Yesterday I clocked in for my EMS shift. It started out and progressed just like any other shift that I’ve worked. I checked off my truck and drank my coffee as my partner and I caught up on events since he’s been back from his recent honeymoon. It didn’t take long for the calls to start coming in, a storm that all of us working yesterday expected but also dreaded. We were short staffed, which has been the norm lately. The saying in EMS that is most often used is “adapt and overcome.” And we did. The public who call 911 for their emergencies and the hospitals, clinics and nursing homes who contract for transport don’t care how many trucks are running. The calls came in, the doors went up and the trucks went out.
As far as shifts for me go, it was fairly average. In 24 hours I made seven runs, which is about my average. Three were 911 calls where the mantra was oxygen, Albuterol and saline locks for everyone. The rest of the day was filled with transfers, hospital discharges mostly. My last call was a transfer from one of our hospitals to a hospital in Jackson where the patient could receive a specialty that was not available here last night. As it turns out, this particular transfer would be my final call. We got back to the station at about 11:00 PM and, thankfully, slept the rest of the night. Well, “slept.” One does not actually get much rest when working a 24 hour shift. Instead, you just close your eyes and try to get some relaxation as you also stay alert enough to hear the truck number called out.
When the wake up call went out, I vacuumed the day room and helped empty the trash. After I cleaned my truck and replaced monitor batteries and an oxygen bottle, I cleaned out my locker. Thankfully I did not have much in there besides some miscellaneous things. I mostly used it to hold a 12 pack of sodas, my traffic vest, cap and stethoscope. I turned in my traffic vest, as it was issued equipment and had to be returned upon resigning. I put my scope in my backpack and at the stroke of 0700, I clocked out for the last time and carried my sleeping bag, backpack and laptop (which I did not even have time to use yesterday) to my truck.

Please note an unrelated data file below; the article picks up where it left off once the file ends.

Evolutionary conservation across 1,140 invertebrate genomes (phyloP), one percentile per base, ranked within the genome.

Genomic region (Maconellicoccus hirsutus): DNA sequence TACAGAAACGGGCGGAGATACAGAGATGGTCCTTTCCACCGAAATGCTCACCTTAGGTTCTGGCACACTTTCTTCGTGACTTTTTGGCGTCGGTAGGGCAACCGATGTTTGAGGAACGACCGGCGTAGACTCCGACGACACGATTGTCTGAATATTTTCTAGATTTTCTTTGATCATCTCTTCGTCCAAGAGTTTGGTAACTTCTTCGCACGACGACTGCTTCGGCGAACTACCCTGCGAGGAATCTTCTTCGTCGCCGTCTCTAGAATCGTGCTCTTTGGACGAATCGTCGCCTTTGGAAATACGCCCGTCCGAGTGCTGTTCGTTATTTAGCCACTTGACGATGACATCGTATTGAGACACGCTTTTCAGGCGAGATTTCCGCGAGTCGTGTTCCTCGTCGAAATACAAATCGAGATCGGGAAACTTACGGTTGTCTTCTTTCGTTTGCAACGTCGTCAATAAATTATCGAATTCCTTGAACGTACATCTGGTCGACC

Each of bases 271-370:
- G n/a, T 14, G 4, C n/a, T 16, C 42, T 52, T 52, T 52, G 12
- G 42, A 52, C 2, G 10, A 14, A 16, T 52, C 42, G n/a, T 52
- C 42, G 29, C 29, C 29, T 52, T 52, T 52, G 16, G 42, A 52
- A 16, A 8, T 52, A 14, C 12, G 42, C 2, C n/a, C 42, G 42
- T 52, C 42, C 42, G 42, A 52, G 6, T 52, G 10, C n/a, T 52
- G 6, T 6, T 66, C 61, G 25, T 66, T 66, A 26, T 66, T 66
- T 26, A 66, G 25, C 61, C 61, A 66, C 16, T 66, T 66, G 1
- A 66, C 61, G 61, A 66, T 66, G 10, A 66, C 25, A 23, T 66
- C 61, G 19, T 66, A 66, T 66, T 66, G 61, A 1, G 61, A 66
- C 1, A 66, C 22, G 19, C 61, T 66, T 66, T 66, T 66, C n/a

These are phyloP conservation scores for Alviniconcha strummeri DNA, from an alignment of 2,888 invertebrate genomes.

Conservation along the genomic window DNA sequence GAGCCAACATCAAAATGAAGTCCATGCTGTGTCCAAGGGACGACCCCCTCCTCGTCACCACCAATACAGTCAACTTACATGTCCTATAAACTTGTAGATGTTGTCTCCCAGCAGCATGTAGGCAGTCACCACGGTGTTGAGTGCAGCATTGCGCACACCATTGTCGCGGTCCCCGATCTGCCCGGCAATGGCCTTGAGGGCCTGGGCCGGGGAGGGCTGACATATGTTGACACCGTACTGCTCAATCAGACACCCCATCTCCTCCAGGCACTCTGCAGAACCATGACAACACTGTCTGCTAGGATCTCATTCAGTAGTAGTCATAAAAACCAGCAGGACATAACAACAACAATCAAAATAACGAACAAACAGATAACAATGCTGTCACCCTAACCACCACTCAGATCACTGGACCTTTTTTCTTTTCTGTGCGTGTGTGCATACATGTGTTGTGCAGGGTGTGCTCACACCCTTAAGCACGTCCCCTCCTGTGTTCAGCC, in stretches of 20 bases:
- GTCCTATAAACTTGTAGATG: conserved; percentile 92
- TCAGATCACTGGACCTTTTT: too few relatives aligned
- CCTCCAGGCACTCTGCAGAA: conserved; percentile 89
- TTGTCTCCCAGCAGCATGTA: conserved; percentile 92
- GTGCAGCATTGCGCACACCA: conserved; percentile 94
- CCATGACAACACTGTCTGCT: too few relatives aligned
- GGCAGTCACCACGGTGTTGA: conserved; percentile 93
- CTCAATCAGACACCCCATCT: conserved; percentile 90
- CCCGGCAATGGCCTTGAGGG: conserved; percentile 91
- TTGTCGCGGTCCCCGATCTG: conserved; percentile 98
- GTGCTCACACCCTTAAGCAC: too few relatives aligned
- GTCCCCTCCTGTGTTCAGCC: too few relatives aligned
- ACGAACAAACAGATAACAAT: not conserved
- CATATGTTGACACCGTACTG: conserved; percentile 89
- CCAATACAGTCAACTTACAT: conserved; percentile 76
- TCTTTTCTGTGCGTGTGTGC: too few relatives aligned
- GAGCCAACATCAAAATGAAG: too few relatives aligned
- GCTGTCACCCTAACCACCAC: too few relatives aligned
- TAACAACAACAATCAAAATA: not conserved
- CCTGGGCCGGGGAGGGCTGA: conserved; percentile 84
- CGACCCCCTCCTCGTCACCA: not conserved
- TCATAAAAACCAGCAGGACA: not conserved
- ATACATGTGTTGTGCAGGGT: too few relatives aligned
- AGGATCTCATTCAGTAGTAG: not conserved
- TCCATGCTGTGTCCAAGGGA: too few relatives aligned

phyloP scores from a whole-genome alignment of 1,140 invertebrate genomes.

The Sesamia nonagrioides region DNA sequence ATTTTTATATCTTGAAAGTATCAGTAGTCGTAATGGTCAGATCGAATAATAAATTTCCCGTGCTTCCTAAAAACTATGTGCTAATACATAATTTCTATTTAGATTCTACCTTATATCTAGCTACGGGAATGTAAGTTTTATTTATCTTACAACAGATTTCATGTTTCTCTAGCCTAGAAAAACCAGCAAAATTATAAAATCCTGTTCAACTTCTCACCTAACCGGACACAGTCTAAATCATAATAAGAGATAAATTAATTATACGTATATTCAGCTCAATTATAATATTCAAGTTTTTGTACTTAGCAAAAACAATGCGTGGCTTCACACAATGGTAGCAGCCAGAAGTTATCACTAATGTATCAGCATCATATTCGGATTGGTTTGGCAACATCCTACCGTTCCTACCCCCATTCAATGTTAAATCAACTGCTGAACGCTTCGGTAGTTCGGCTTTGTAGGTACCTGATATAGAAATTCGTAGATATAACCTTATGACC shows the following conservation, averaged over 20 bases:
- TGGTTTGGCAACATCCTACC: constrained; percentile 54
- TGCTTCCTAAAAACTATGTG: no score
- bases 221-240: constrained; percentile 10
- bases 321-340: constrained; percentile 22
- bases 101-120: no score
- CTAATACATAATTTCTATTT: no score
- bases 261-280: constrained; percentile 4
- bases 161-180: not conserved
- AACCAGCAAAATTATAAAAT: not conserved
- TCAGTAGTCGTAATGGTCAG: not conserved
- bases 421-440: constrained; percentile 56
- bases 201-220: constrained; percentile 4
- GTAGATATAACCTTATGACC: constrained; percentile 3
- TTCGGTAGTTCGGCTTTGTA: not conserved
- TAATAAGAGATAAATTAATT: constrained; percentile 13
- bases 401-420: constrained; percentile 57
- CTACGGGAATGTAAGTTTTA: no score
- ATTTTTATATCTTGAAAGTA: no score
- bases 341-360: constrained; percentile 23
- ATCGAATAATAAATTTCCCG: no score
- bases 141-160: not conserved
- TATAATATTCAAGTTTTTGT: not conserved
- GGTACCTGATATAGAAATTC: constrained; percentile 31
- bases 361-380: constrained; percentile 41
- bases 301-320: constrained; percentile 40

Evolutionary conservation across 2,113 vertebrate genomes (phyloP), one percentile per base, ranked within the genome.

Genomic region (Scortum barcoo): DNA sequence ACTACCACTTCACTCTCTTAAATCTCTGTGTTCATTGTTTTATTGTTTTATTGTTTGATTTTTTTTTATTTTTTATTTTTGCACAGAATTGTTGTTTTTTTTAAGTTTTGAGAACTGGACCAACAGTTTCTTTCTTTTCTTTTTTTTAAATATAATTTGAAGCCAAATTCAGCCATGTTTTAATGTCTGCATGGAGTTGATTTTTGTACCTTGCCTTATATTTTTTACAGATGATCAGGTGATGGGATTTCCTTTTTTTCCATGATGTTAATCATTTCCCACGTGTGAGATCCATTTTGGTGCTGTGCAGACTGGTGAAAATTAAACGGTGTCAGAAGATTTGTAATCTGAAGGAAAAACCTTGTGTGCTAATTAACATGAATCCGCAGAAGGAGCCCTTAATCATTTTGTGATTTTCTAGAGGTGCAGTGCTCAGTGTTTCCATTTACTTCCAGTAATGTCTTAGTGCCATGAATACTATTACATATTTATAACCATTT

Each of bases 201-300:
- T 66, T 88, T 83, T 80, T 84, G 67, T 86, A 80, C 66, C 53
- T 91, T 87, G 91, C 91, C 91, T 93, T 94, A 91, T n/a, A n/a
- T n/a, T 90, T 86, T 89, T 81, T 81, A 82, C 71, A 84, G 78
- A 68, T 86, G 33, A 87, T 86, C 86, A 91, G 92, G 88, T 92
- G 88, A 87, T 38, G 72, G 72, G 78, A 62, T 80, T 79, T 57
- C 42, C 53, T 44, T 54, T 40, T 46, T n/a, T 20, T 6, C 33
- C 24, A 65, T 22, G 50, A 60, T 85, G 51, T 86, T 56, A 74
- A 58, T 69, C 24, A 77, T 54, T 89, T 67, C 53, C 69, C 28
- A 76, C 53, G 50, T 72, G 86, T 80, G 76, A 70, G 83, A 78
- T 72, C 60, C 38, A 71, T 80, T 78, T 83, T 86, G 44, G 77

And thus ended my career as a full time paramedic.
It feels strange to say that. I have been in EMS since 2009 when I first became an EMT and began working at a hospital based service. A year later, I began paramedic school and I fell in love. I loved learning about medicine, what the different drugs did and how to really help people who were experiencing all sorts of emergencies. Soon after I obtained my paramedic certification I began working at the service I left today, a county owned third service. The variety of any given day was a challenge but one that I enjoyed… Most of the time. But overall, working at Metro was a blessing. I was able to work a schedule that allowed me to answer the calling to pastoral ministry that I finally decided to stop fighting. My leaving today is a step in the plan to more fully answer that call by attending seminary in Kentucky and transitioning toward a higher emphasis on ministry.